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Clay Parker and Jodi James

The Lonesomest Sound That Can Sound – 2018 (Electric Wreck Music)

Reviewed by Robert Wooldridge

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CDs by Clay Parker and Jodi James

The first full-length release from Baton Rouge, La. singer/songwriters Clay Parker and Jodi James has elements of country, blues and most prominently folk. Though Woody Guthrie is clearly a major influence with the opening lines of his "When the Curfew Blows" ("The lonesomest sound, boys/I ever heard sound, boys/On the stroke of midnight/Hear the curfew blow") having inspired the title of the album, the duo implements a more modern approach to their vintage sound. The country ballad "Every New Sky" in particular recalls the harmonies of Gillian Welch and David Rawlings.

Joni Mitchell is another apparent influence as James' vocal on the moody "Cumberland Mill (No Pain)" is reminiscent of Mitchell's on such tracks as "Cold Blue Steel and Sweet Fire" and "You Turn Me on I'm a Radio," and the title of the bluesy "Down to the Garden" borrows from "Woodstock."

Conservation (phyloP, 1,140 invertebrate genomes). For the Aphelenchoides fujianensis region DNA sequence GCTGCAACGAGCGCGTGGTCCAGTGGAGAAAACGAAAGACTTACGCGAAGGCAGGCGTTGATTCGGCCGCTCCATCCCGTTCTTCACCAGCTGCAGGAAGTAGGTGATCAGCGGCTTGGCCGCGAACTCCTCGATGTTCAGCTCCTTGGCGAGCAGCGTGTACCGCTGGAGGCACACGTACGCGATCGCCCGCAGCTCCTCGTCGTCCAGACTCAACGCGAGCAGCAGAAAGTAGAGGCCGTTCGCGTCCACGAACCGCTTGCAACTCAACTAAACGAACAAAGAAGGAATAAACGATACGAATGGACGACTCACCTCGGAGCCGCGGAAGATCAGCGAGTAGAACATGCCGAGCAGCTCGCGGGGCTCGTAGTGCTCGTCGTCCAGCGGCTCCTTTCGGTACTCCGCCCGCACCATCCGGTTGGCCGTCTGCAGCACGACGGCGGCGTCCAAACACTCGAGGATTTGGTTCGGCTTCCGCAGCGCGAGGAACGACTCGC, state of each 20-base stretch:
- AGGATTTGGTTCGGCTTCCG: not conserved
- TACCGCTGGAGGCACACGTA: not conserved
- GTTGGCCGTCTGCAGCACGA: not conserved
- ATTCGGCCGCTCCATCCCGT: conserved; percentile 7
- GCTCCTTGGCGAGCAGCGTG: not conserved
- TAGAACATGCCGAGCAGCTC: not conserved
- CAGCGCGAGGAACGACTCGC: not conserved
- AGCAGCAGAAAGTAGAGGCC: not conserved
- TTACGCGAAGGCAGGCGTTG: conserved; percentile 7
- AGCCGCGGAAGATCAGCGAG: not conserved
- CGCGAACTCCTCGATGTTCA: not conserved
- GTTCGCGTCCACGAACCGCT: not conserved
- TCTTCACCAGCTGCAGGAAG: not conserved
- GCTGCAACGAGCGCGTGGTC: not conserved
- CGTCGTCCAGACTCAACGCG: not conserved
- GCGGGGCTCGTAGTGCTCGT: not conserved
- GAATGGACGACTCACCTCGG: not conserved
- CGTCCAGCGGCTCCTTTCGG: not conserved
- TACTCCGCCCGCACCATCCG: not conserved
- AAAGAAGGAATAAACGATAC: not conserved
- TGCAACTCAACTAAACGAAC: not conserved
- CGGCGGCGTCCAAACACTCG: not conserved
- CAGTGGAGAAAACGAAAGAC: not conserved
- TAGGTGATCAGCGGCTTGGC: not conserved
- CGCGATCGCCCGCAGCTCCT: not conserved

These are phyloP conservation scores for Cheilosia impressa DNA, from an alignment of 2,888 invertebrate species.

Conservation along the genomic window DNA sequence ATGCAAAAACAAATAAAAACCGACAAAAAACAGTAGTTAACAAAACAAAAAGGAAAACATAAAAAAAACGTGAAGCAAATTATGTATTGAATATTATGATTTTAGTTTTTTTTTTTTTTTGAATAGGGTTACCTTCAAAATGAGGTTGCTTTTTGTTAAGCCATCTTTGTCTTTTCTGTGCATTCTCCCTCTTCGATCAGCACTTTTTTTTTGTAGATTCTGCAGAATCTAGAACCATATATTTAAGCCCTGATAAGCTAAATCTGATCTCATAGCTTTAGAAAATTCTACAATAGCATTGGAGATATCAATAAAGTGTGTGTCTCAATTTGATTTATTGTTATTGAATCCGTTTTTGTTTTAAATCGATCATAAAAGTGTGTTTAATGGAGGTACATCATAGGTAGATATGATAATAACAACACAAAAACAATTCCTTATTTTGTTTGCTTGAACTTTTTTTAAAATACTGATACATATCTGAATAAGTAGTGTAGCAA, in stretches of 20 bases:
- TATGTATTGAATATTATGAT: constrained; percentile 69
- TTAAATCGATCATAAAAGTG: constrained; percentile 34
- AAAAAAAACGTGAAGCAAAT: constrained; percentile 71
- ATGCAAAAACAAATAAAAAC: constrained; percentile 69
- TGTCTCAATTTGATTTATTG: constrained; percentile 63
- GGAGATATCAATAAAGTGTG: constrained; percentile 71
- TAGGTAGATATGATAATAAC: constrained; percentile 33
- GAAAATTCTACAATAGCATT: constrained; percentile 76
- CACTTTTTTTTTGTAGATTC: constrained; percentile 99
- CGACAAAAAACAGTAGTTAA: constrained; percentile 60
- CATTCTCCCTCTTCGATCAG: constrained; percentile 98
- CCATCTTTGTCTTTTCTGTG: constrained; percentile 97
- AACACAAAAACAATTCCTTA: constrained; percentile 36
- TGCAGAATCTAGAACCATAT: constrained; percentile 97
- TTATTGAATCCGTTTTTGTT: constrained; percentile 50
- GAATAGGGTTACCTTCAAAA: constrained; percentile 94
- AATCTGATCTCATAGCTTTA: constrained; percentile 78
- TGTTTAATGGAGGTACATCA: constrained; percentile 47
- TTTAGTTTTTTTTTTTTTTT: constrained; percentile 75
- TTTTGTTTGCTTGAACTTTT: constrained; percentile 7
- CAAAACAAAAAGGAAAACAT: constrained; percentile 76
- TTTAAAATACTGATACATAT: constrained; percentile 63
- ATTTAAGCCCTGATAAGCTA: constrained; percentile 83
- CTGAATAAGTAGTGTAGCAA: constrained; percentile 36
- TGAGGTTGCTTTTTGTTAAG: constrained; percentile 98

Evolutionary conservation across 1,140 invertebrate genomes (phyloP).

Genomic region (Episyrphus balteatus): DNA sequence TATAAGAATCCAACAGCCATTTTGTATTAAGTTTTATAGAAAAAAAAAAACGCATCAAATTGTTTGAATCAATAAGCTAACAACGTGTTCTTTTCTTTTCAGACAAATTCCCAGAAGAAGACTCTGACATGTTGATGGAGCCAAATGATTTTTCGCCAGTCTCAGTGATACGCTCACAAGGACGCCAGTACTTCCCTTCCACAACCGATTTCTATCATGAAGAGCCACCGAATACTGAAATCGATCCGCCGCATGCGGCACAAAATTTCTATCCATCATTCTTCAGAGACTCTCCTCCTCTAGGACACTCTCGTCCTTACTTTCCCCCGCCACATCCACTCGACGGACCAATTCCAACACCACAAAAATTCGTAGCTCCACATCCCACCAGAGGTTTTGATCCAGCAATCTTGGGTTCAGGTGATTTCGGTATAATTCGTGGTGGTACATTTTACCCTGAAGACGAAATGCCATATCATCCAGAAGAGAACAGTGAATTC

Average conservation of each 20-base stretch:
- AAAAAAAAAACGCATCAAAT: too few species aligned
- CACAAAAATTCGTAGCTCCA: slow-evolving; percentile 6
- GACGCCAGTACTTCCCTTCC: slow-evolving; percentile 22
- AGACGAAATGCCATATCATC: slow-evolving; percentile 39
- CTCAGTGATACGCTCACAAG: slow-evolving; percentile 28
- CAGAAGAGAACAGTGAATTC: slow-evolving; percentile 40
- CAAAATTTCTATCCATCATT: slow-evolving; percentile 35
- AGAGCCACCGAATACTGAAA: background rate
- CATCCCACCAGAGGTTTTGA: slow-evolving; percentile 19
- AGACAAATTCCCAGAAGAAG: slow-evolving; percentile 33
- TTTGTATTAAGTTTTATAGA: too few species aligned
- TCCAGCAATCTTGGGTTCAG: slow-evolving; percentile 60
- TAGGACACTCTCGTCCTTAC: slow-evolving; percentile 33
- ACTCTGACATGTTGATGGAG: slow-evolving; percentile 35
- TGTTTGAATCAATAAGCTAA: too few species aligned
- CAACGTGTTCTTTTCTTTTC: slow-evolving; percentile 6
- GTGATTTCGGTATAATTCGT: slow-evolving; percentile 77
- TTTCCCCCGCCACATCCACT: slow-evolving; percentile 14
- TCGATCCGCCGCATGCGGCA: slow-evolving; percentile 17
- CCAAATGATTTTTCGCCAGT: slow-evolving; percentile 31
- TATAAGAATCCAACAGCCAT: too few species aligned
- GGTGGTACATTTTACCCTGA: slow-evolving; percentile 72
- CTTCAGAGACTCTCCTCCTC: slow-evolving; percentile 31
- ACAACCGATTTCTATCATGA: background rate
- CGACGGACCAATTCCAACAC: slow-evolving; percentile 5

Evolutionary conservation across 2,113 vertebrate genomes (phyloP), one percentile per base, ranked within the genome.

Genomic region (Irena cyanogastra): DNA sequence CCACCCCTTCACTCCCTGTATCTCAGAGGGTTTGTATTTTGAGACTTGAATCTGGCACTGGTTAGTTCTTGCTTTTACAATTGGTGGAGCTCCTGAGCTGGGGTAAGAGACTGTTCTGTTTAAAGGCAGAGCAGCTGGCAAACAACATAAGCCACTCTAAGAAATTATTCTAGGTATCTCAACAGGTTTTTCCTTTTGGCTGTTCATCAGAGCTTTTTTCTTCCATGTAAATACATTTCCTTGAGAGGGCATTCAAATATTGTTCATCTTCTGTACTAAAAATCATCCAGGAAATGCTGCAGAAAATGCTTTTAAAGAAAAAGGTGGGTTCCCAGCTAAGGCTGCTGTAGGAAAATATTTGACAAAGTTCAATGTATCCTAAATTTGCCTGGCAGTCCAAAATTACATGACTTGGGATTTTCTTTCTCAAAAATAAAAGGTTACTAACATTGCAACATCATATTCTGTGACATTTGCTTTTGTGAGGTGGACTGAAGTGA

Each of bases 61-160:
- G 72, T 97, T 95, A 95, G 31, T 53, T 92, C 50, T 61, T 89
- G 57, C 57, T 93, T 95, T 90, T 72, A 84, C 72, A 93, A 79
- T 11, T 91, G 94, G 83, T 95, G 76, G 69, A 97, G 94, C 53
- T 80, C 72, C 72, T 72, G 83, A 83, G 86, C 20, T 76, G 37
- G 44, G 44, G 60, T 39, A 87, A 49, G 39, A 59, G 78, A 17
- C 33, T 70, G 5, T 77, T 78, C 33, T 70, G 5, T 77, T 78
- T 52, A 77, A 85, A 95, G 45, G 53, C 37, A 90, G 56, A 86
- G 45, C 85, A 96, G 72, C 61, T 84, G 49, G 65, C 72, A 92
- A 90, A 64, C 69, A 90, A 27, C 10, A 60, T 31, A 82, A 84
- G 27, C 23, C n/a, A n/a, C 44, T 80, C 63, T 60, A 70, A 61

Perhaps the strongest track is the closing "Killin' Floor," a Dylanesque stream of consciousness that clocks in at just over 12 minutes which gives a nod to the album's title ("Did you ever know the lonesomest sound that can sound") and also alludes to the Beatles' "Norwegian Wood" with the use of the phrase "this bird has flown." Other highlights are the haunting "Gallows Tree" and the country blues of "Yazoo City."

The duo co-wrote all 10 songs. The musicianship is understated, but stellar throughout, particularly with multi-instrumentalist Paul Buller on mandolin, pedal steel and electric guitar. With sweet harmonies and smart compositions this is an impressive debut.